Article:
“Ayla started walking when she was 10 months old,” Hanson said. “She’s a really outgoing child. She always had a smile on her face.”

Ayla loves her little brother, Hanson said. “She tries to give him his bottle and his binky. They’re like two peas in a pod.”

Ronald Reynolds, Ayla’s grandfather, said police asked him to stay in Portland rather than go to Waterville and try to help. He said he hasn’t been able to eat or sleep since police came to his home with the news Saturday.

“She is so friendly, loveable, smart,” he said. “I don’t know where she is. I don’t know if she’s in a car, if she’s in a gutter somewhere. … I want my granddaughter found. I want her home safe.”

Massey said a search for the child began early Saturday and continued Sunday with firefighters from Winslow and Waterville going house to house in Ayla’s neighborhood. Game wardens also searched the banks of nearby Messalonskee Stream.

“We’ve got detectives out there; we called in the Warden Service, state police and the FBI, who bring unique resources that the Waterville Police Department does not have,” Massey said. “Again, the goal is to find Ayla – to do that, I want to make sure that I utilize every possible resource that I can to find the child and get her back safely.”


Massey said the report of the missing child did not qualify as an Amber Alert for several reasons.

“You lose the advantages of an Amber Alert if you don’t get it out immediately,” Massey said. “We didn’t get this information until 10 hours later.

“Some of the (Amber Alert) criteria is that you have to have a suspect and you have to have a vehicle. In this particular case, we had none of that criteria. It was a missing child.”

Massey said the Waterville Police Department did use an established automated telephone calling system, which calls everybody within a square mile and alerts them that there is a child missing, what the child looks like and where to report any information back to the police.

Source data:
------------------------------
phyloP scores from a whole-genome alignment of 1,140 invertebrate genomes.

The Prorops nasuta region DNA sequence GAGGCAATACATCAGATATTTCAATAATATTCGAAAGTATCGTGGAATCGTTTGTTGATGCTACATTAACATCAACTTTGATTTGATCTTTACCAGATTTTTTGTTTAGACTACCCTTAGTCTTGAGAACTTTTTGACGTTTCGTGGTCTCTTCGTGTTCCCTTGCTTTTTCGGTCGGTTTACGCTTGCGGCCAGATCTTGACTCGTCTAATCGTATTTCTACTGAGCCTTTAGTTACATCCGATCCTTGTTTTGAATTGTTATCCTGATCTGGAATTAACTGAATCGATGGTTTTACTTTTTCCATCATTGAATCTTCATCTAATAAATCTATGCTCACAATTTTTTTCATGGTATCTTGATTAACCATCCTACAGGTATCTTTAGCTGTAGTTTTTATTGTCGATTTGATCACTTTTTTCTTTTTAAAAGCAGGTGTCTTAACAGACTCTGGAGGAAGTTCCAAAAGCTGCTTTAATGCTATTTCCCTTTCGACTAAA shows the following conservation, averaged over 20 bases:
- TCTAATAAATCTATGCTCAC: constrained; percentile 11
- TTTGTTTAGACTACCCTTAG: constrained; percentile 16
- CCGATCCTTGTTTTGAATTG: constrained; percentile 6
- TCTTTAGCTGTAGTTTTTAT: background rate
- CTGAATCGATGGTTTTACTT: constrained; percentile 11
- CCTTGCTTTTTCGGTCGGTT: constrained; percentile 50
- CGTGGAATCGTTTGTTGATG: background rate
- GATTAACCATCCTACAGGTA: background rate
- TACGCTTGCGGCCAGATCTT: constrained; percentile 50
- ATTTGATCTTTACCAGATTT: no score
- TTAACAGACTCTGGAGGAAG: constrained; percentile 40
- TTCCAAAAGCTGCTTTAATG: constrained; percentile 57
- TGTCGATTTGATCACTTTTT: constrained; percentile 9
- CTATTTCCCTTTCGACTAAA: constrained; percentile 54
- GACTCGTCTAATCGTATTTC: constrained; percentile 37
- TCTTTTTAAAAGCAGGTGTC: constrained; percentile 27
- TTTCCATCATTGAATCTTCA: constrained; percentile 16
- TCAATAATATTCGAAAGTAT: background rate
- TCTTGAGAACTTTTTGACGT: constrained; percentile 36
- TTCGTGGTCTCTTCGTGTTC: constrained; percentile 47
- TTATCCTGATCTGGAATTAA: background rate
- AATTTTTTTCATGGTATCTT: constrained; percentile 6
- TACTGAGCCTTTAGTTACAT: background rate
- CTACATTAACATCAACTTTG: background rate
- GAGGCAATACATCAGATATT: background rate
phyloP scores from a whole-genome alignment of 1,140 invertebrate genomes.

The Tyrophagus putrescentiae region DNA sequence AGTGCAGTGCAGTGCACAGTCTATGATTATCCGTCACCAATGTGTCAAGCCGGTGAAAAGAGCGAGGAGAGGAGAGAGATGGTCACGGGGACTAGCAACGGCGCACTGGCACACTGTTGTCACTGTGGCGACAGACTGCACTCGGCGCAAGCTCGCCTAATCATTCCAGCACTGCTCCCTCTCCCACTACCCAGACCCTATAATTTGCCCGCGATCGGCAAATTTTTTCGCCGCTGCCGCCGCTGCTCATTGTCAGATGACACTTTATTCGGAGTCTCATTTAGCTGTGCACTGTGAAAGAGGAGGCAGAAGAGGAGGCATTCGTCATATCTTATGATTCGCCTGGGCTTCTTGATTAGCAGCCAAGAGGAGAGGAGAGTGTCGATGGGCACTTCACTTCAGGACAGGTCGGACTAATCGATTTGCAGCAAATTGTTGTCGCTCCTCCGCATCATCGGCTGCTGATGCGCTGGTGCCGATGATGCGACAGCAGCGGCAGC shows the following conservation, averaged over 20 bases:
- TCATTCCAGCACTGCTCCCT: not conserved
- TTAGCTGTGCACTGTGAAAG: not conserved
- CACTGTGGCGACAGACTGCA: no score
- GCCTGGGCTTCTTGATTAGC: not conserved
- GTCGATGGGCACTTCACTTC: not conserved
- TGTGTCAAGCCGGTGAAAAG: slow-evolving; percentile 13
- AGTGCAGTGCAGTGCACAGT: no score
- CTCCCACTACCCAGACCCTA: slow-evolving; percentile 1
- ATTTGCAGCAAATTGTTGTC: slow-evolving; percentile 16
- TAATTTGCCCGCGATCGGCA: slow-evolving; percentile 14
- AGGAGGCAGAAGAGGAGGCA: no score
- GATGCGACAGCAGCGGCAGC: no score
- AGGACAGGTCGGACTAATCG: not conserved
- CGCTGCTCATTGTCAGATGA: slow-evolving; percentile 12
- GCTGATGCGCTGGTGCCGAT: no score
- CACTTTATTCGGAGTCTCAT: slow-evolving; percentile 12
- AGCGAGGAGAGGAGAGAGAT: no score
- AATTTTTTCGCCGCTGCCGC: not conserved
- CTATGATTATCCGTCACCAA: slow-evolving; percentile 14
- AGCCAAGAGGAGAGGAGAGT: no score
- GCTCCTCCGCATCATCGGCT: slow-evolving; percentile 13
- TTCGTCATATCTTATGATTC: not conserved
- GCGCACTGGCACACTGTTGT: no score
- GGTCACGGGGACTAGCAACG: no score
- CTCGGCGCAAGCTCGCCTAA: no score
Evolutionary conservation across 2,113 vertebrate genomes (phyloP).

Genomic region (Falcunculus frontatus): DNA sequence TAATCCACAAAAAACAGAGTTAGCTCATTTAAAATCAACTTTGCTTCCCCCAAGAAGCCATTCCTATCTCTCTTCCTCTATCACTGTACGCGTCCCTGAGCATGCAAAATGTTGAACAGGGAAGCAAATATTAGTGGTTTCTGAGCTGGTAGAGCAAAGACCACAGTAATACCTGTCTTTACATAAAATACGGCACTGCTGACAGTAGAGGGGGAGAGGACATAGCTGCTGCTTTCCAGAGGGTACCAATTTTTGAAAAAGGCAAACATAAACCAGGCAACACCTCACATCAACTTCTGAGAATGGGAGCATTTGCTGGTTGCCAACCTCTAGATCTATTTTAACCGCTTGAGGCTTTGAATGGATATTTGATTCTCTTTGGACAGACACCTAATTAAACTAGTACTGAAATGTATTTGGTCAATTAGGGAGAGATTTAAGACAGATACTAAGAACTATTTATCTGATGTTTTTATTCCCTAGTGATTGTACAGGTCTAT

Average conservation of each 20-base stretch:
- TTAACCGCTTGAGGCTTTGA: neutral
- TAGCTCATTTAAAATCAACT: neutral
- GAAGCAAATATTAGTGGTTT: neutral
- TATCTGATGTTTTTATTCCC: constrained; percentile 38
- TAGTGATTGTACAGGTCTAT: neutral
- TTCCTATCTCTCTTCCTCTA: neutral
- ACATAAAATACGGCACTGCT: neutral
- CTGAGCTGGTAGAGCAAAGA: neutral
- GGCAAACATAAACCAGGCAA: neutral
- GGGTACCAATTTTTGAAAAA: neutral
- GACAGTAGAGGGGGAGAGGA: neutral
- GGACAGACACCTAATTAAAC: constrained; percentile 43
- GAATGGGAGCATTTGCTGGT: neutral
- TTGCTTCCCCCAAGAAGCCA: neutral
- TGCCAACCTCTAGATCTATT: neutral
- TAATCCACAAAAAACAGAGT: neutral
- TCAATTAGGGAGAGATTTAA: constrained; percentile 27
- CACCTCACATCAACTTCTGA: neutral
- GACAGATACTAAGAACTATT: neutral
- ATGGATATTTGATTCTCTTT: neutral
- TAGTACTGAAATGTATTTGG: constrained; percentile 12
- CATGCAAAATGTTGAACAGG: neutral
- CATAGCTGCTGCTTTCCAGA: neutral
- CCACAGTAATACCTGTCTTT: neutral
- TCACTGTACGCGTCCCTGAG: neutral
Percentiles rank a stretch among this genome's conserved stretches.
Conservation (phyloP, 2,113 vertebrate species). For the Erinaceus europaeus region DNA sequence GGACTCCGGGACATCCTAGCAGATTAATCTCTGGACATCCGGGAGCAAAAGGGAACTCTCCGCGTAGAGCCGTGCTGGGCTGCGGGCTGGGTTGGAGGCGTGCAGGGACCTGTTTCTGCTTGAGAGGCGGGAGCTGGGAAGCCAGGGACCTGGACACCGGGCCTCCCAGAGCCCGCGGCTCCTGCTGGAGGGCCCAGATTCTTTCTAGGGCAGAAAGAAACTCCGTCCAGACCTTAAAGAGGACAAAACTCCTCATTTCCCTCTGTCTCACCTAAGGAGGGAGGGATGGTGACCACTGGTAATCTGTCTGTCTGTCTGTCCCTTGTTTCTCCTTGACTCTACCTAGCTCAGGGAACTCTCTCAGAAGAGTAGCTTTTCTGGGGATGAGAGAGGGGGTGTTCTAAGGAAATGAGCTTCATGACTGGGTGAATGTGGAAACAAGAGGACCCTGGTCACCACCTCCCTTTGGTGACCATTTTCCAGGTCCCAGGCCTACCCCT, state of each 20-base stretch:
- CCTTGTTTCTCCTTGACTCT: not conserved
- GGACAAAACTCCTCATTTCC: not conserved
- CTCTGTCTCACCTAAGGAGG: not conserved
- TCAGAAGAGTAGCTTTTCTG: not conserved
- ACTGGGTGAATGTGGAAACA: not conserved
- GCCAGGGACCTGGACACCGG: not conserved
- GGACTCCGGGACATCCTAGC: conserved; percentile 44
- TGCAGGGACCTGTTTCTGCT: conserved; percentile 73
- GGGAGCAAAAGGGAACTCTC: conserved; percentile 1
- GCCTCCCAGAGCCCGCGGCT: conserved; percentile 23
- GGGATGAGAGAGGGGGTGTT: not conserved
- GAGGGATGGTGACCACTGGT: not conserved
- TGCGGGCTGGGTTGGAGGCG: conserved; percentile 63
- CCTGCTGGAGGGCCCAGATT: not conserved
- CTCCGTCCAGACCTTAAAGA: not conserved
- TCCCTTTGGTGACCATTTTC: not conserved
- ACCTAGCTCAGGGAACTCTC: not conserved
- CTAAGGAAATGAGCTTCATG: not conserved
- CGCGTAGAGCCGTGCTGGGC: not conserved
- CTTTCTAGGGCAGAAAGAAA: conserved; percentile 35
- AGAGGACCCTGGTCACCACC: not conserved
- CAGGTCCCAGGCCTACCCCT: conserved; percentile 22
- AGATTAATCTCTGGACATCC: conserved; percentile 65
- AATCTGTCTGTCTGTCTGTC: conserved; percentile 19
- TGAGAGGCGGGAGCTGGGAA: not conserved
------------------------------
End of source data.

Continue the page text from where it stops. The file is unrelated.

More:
Massey would not discuss why the mother was in the Portland area without a fixed address or why the child was staying with her father in Waterville. He said he was uncertain whether there are any child custody provisions in place.

Among the many people who volunteered to search for the girl was Andrea Donadio of nearby Cool Street in Waterville.


“I knew if I had children, I would want anybody in the community to help me find my child,” she said. “We went on foot to the river behind my house; out by Moody Street all the way down to Calvary Temple and by the big dam.”

Others, including Ashley Church of Norridgewock and Amanda Doody of Fairfield, said they were horrified to see the postings of the missing child on Facebook.

Church, 26, said she had two little girls of her own at home. Doody, 29, said she has two little boys.

They said they could not just sit around and not do something to help.

“I would be devastated if nobody came out to help me look for my kids,” Doody said. “It’s almost Christmas; it’s just scary to think that we live in Maine and it’s happening here.”

Anyone with information regarding Ayla’s whereabouts is asked to call the Waterville Police Department at 680-4700.


Morning Sentinel Staff Writer Doug Harlow can be contacted at 612-2367 or at:


Staff Writer John Richardson can be contacted at 791-6324 or at: